25 January 2009

Then and Now: Suffering and Living

Ok, so some people have been reading this blog after all. And I'm not getting hate messages. I should consider myself lucky.

Tomorrow I start a new semester: my last before the surgery. So what are my students going to tell their grandchildren? Hey, I knew her way back when, before she had her surgery. Well, I'd have to become famous before anyone told his or her grandchild anything like that. Unless my book sells or some hotshot editor or Oprah reads this blog and realizes how smart, witty and charming I am, well, I don't think I'm going to become famous any time soon.

Last night Dominick and I were having a "Would you still love me if...?" conversation. Yes, Dominick, I will love you if you become a woman, or anything else. Yes, even if you decide to become a lawyer who defends Mafiosi, the drug lords and the next Bernie Madoff. Or if you decide to become a mercernary. I can love you through anything I can think of now.

We talked about a lot of things, actually. It was probably the first time I talked about my sexual history or my parade of lovers and partners at any length. Looking back, it seems to make sense that we had such a conversation after watching Milk. I think he's just beginning to understand why I had relationships with Tammy or Eva, or any of the others, and why I didn't start my transition sooner than I did. I think other things are starting to make sense, such as my not having a relationship with a man for more than twenty years and why I want him now.

Coming into my teen years in a small New Jersey town during the 1970's, and even attending college later in that decade, was very different from Dominick's coming-of-age in Queens two decades later. At the time Harvey Milk started his activism, most people--even gays themselves-- believed, however unconsciously, that gays and lesbians were a pox on this land. And all they knew about transgeders were Christine Jorgensen and Renee Richards. In other words, we were freaks, and most people didn't want to know any differently.

Back then, there were no city, state or federal ordinances to punish violence against us and almost no mental health service that affirmed us as we were. In fact, some kids who "came out" were sent by their parents for electroshock treatments and other horrors to rid them of their "illness." Now, instead of electroshock and psychotropic drugs, kids are sent to fundamentalist camps to be "cured" and "saved."

Tonight I was talking about this very subject to Mom. I'd mentioned that Dominick and I had seen Milk, and I was telling her about how I had to explain those times to him. He's often asked me why I didn't start my transition sooner, and I explained that I often wish I had. "I think of all those years I could have actually lived."

"And you wouldn't have had to go through all of those things."

"I probably wouldn't have been in any of those relationships I was in."

"Of course. None of them worked. They couldn't. You were trying to be someone else."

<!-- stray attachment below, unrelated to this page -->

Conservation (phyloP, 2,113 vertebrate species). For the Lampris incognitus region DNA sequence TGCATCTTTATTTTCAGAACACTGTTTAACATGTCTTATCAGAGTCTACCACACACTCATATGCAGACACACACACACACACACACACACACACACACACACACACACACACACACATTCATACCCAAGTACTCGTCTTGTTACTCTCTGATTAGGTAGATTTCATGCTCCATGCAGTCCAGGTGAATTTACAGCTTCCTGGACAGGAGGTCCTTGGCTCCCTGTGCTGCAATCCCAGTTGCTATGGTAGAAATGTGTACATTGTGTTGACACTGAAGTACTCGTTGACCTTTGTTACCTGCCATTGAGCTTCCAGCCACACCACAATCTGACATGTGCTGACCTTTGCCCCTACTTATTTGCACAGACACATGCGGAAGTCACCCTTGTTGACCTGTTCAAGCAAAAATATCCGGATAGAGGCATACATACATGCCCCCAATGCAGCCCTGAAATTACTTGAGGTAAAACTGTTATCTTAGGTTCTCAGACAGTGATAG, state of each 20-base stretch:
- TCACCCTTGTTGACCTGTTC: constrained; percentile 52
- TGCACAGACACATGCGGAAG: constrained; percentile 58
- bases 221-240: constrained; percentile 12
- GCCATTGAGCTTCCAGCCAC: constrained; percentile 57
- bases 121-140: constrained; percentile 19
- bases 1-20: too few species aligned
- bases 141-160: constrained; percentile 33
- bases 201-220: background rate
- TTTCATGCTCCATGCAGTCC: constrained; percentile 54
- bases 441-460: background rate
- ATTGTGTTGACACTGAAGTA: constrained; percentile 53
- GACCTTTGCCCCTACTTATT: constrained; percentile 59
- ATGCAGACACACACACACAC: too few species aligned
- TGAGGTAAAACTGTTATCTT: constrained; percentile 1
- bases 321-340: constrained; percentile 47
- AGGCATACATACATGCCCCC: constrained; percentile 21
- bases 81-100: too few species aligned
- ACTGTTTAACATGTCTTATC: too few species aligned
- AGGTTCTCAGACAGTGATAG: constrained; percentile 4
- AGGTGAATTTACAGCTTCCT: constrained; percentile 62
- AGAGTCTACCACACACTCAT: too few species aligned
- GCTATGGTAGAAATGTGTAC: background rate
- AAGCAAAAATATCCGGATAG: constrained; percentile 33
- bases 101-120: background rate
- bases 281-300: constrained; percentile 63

Tears were streaming down my face. "I know. I wish it could've been some other way. All I ever wanted to be happy."

"Well, I hope this surgery does it for you."

"I think it will. My transition has been working out for me so far. I'm not depressed all the time."

"That's true," she sighed. "You almost never seemed to be happy, even when things were going well."

"And that's why they only went well for so long."

"And why those relationships didn't last."

We paused. "Well, that might've been the one good thing about all that: Those relationships didn't last. Not with Eva..."

"Thank God for that."

"Tell me about it. But sometimes I wish I didn't have to go through those things."

"I do, too."

"But the other side of it is that I can transition now. Things are better: There are more people who understand and accept."

"That's true."

And, I explained, that is the reason why, in a way, I envy young LGBT people. There's still a lot of bigotry, and the possibility of becoming a victim of hate is never far away. But at least there are ways to fight it, and we don't have to accept mistreatment or even the bones lawmakers and others throw us now and again. That is what Harvey Milk stood for. And that is the difference between young people's experience and my own.

But I have my experience, and it has helped me through the past few years. It's all helped: my days as a bewildered child, confused adolescent, angry young adult and resigned, benumbed adult are a resource to me now. I have been both the victim and perpetrator: I was taunted and beaten for being a "sissy," and I once beat up a young man whom I thought was gay. They have become lessons for me and now I realize that I can pass those lessons on.

And, yes, I remember when Harvey Milk was assasinated. That, too, is something I hope to pass on: not only the memory of how he died, but the wisdom that came from how he lived, and how and when he chose to live.

One day he took a risk and discovered what it means to really live. Once you learn that, you can't go back. At least I discovered that for myself, and I hope others do too. I'm not talking only about gays and transgender people. I mean everyone.

Hey, I'd like for my mother and father to be happier than they are. After all, they--especially my mother--have a hand in helping me to attain my own satisfaction in life. There are all kinds of things I haven't had to experience as they did, and I'm grateful for that.

And yes, Dominick, I will love you even if you don't suffer in the ways I did, they did, or Harvey Milk--0r anyone else--did. It was all temporary; you don't love someone for temporary things.

You love them for now. And here we all are, after Harvey Milk, after all of it.

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